It wasn’t a usual launch; people were already seated and being served their orders even before the ribbon cutting ceremony. Then again, Asakusa: Home of Tempura is not your usual tempura place (in this country at least)— it specializes in the stuff, so experiencing tempura is a ceremony in itself.
Two hours may seem like a lot of time to devote to fried food. It’s not omakase style, face-to-face with the chef; still, the orders come plate by plate, not all at once. A future meal here will confirm if this is the norm or just the new branch shaking off the soft opening. But it’s like observing a performance, and the tempura is the balancing act of batter and flesh, while I wait in anticipation for what happens next.
This is the restaurant’s second branch (the first is located at the Grove by Rockwell); it’s situated on the second floor of Ayala Malls Vertis North, the country’s first “millennial mall.” The packed 70-seater is casual and modern, but peppered with elements brought in from Japan, reminders of authenticity—after all, the restaurant is named after a traditional district in Tokyo.
Asakusa offers food that is very familiar, but introduces things you never thought could be battered and deep fried: a sea urchin’s gonads, for example. The menu isn’t limited to tempura (which is served on racked tins and not baskets or lacquerware, by the way). There’s also a list of hot and cold small dishes, “other dishes,” and dessert. The Salmon Salad, Hot Soba, and Coffee Jelly all have the stray bits of batter in them, strongly insisting you order the main attraction.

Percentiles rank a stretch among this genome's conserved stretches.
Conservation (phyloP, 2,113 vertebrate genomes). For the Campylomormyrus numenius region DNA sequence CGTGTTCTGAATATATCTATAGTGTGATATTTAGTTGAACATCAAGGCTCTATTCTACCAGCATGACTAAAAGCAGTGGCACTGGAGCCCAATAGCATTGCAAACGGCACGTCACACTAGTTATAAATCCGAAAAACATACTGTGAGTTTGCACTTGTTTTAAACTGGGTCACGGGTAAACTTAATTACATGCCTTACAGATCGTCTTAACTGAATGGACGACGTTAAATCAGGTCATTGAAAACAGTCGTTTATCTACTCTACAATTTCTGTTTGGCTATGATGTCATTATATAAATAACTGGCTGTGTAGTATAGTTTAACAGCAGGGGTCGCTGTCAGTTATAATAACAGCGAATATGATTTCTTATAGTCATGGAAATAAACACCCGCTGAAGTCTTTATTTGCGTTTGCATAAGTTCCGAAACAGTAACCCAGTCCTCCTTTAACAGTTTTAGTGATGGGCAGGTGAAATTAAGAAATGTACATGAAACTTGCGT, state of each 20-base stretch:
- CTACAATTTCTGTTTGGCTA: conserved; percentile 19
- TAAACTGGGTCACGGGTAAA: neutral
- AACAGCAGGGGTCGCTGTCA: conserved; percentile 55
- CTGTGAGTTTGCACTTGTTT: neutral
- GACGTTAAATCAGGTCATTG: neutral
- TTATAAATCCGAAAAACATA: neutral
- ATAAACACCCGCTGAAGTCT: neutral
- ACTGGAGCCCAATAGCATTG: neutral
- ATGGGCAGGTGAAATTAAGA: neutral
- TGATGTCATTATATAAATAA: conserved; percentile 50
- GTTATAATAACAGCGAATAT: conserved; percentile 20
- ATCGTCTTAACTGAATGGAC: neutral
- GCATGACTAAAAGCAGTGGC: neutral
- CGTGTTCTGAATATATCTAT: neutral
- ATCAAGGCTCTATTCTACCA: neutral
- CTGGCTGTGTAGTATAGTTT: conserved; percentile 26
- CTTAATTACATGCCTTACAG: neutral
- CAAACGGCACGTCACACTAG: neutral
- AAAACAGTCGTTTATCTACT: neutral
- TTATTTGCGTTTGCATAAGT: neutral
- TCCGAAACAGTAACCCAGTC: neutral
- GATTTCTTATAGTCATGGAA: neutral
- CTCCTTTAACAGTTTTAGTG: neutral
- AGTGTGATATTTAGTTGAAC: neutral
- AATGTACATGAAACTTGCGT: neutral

Choose any one of the Tempura Sets like the Shogun (all Black Tiger Prawns) or the Emperor to try a bit of everything. These sets come with a drink and rice, which can be upgraded to a bottomless drink and soba or udon.
The inspiration for Asakusa came from the tendon an old couple serves in a quaint little house in Asakusa, Japan. Another couple, although much younger, Celline and Jacob Bautista, tried this life-changing dish and wanted to bring the old couple and their restaurant to the Philippines. The old couple became consultants instead and taught Celline and Jacob the techniques to make their own tempura. With that information, but without the training time tradition calls for, Celline and Jacob found a machine to prepare and approximate “perfection”.
“The machine we use cooks the tempura at a consistent temperature all throughout, which is why it is of the same quality every single time,” says Celline. So expect blotted golden blushed bits that are crispy bordering on crunchy.
Innovation in the menu is not the focus; it’s in the kitchen and concept. It was my first time to eat in Asakusa, but regulars seem to find that it sustains that innovation and delivers on consistency and warmth. For the discerning diner, that’s when a restaurant becomes more than a go-to, and turns into a home.